Hydatid disease is caused by the Echinococcus granulosus, a tapeworm of dogs. Eggs laid by the tapeworm in the dog's intestine are passed in the dog's faeces and contaminate grass, garden vegetables and other areas and can then be eaten by grazing cattle and sheep. Each egg then hatches in the intestine of the sheep/cow and the early stage of the parasite is carried by the blood stream to various parts of the body - liver, lungs, brain etc., where they slowly develop into hydatid cysts.
Hydatid cysts can grow quite large and contain many young tapeworms floating in clear fluid. If a dog is fed or allowed to scavange on infected carcasses, then the young tapeworms are released from the cysts and grow inside the dog's intestine. These, in turn, produce more eggs and cause futher spread of infection.
Humans can pick up the infection from infected dogs. People, especially children, become infected by ingesting eggs through hand to mouth transfer of eggs after contact with infected dogs. It may also occur through ingestion of food, water or soil that has been contaminated with infected dog faeces. Eggs so ingested can hatch in the intestine and release the early stage of the parasite which can travel in the body and form a hydatid cyst somewhere. Symptoms experienced relate to where the cyst forms ..... if it is in the brain it can cause symptoms similar to a brain tumour.
The only treatment for Hydatid Disease in humans is the surgical removal of the cysts.... this can be extremely difficult and dangerous because of the site of the cyst (eg. brain). Rupture of the cyst during surgery can cause acute shock and also releases thousands of worm heads into the body. There are no effective drug treatments against Hydatid disease in humans.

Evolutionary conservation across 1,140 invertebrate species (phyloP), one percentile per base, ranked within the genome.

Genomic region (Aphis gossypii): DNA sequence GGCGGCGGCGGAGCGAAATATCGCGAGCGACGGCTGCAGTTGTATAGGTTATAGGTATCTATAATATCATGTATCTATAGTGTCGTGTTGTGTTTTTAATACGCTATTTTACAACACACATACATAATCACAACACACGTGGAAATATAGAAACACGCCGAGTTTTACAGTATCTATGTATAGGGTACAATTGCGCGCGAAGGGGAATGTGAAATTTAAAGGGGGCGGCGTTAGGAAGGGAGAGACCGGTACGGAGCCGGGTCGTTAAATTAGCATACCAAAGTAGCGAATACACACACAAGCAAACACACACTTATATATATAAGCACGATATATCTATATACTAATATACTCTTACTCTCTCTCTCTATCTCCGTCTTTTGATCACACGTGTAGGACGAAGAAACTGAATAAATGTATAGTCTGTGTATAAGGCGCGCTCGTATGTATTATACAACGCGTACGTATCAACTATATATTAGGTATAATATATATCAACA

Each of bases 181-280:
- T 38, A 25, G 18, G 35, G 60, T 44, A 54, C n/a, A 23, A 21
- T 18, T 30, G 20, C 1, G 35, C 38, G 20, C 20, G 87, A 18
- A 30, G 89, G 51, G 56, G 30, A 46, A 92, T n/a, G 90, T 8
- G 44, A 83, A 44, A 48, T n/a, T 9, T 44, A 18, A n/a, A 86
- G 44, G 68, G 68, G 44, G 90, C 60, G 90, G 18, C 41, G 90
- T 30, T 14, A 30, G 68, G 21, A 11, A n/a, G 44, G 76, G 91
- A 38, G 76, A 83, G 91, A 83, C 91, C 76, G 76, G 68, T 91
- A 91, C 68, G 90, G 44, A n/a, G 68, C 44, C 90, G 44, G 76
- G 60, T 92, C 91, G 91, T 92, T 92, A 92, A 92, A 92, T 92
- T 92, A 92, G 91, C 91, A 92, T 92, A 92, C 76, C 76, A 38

Thankfully, there have only been a very small number of cases of hydatid disease in the UK in recent years, but there are hotspots of infection especially in Wales namely Powys, Monmouthshire and areas in the Brecon Beacons and Black Mountains.
In order to kill the adult tapeworm in the dog, a drug called Praziquantel must be used. This is found only in certain wormers available from vets, for example Milbemax or Drontal. In areas of risk dogs should be wormed every 6 weeks with a wormer that contains Praziquantel. If you visit Wales with your dog is is advisable to worm your dog both before and after your visit.
For further information on worming your dog please ask your vet and for more general information visit www.wales.gov.uk/animaldiseases
Other Worms That Can Cause Human Disease
Toxocara Canis is a roundworm of dogs. Puppies in particular can have heavy life-threatening infections. Humans can act as an accidental host for the migrating larval form with children being especially at risk. Toxocara eggs are very resistant and remain infective for a long time in the environment eg. parks and gardens. The eggs are sticky and may stick to the dog's fur. Humans then become infected by contact with areas contaminated with dog faeces or from ingestion of eggs from the dog's fur. Toxocara larvae can be found in any organ of the body, commonly they migrate to the liver and lungs casusing fever and disease. The most serious condition results from the migration of the worm larvae through the retina and this can cause blindness.
Dipylidium caninum is a tapeworm of both dogs and cats and has the flea as its intermediate host. Dogs and cats become infected when they groom and swallow infected fleas. This is a relatively common and usually harmless tapeworm but it has been shown on occasion to infect children who accidentally swallow fleas when playing with dogs or cats. This can be prevented by regular worming and flea treatment.